Seven patients underwent 2 or more sequential CED infusions. No patients experienced Clinical Terminology Criteria for Adverse Events grade 3 or greater deficits. One patient had a persistent grade 2 cranial nerve deficit after a second infusion. No patient experienced hemorrhage or stroke postoperatively. There was a statistically significant decrease in radial error (p = 0.005) and absolute tip error (p = 0.008) for the second infusion compared with the initial infusion. Sequential infusions did not result in significantly different distribution capacities between the first and second infusions (volume of distribution determined by the PET signal/volume of infusion ratio [mean ± SD]: 2.66 ± 0.35 vs 2.42 ± 0.75; p = 0.45).

CONCLUSIONS

This series demonstrates the ability to safely perform sequential CED infusions into the pediatric brainstem. Past treatments did not negatively influence the procedural workflow, technical application of the targeting interface, or distribution capacity. This limited experience provides a foundation for using repeat CED for oncological purposes.

ABBREVIATIONS

BBB = blood-brain barrier; CED = convection-enhanced delivery; CTCAE = Clinical Terminology Criteria for Adverse Events version 4.0; DIPG = diffuse intrinsic pontine glioma; Vd = volume of distribution determined by the PET signal; Vi = volume of infusion.

OBJECTIVE

While the safety and efficacy of convection-enhanced delivery (CED) have been studied in patients receiving single-dose drug infusions, agents for oncological therapy may require repeated or chronic infusions to maintain therapeutic drug concentrations. Repeat and chronic CED infusions have rarely been described for oncological purposes. Currently available CED devices are not approved for extended indwelling use, and the only potential at this time is for sequential treatments through multiple procedures. The authors report on the safety and experience in a group of pediatric patients who received sequential CED into the brainstem for the treatment of diffuse intrinsic pontine glioma.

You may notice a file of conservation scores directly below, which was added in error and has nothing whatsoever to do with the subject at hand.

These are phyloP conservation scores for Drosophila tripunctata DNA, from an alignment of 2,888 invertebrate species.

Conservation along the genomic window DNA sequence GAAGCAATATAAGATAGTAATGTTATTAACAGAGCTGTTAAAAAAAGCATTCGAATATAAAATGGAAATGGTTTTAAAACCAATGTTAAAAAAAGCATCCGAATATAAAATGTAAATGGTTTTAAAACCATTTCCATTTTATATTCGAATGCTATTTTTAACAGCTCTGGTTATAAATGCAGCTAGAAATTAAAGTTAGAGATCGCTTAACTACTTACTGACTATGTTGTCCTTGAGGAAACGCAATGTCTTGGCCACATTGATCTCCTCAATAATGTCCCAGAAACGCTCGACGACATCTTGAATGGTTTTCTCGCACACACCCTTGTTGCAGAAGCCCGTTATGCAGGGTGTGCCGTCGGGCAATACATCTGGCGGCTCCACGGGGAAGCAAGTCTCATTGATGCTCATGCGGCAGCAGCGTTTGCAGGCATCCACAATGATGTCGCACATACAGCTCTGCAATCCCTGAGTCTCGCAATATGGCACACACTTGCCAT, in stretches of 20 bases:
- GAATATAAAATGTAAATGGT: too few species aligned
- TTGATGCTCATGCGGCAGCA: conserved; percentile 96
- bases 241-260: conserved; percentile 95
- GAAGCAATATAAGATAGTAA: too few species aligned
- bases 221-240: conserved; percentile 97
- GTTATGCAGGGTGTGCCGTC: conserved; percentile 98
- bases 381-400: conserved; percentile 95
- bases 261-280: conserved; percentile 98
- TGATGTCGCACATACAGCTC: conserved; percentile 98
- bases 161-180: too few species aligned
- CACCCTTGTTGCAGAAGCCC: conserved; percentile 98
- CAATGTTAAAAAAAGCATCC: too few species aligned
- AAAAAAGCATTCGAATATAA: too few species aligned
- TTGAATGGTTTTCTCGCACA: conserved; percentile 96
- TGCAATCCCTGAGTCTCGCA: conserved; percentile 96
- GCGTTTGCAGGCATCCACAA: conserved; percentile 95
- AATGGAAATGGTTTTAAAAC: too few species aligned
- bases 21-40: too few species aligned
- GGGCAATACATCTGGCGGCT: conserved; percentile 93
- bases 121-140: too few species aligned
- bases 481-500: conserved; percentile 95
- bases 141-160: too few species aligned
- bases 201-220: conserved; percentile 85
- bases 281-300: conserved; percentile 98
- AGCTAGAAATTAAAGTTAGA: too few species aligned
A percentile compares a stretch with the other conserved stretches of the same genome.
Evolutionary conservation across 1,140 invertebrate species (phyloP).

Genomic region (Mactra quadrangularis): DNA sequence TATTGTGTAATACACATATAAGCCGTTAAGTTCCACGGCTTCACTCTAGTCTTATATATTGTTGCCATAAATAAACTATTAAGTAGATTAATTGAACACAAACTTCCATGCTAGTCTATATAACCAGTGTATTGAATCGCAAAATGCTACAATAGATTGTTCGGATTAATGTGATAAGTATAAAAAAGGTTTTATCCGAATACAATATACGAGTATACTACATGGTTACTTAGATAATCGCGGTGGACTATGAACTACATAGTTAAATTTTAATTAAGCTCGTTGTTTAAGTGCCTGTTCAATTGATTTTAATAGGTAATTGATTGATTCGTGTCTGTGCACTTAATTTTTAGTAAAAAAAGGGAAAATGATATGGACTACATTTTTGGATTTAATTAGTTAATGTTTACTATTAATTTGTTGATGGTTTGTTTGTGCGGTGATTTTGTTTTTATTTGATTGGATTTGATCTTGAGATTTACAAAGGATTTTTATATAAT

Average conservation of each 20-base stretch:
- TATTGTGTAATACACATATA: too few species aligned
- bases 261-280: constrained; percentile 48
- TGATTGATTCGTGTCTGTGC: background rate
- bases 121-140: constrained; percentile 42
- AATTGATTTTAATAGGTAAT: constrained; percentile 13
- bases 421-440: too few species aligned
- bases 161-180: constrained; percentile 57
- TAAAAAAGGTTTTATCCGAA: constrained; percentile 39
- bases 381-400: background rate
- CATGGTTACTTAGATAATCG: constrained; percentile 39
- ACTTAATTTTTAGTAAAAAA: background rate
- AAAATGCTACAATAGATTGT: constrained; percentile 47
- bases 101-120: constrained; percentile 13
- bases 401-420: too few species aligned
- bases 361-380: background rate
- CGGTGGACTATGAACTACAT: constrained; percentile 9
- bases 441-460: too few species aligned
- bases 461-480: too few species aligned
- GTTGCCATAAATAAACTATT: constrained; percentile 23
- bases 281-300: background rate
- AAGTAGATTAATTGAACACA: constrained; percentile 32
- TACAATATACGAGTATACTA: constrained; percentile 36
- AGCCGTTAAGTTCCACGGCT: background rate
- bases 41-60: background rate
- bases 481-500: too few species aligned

METHODS

Patients in this study were enrolled in a phase I single-center clinical trial using 124I-8H9 monoclonal antibody (124I-omburtamab) administered by CED (clinicaltrials.gov identifier NCT01502917). A retrospective chart and imaging review were used to assess demographic data, CED infusion data, and postoperative neurological and surgical outcomes. MRI scans were analyzed using iPlan Flow software for volumetric measurements. Target and catheter coordinates as well as radial, depth, and absolute error in MRI space were calculated with the ClearPoint imaging software.

RESULTS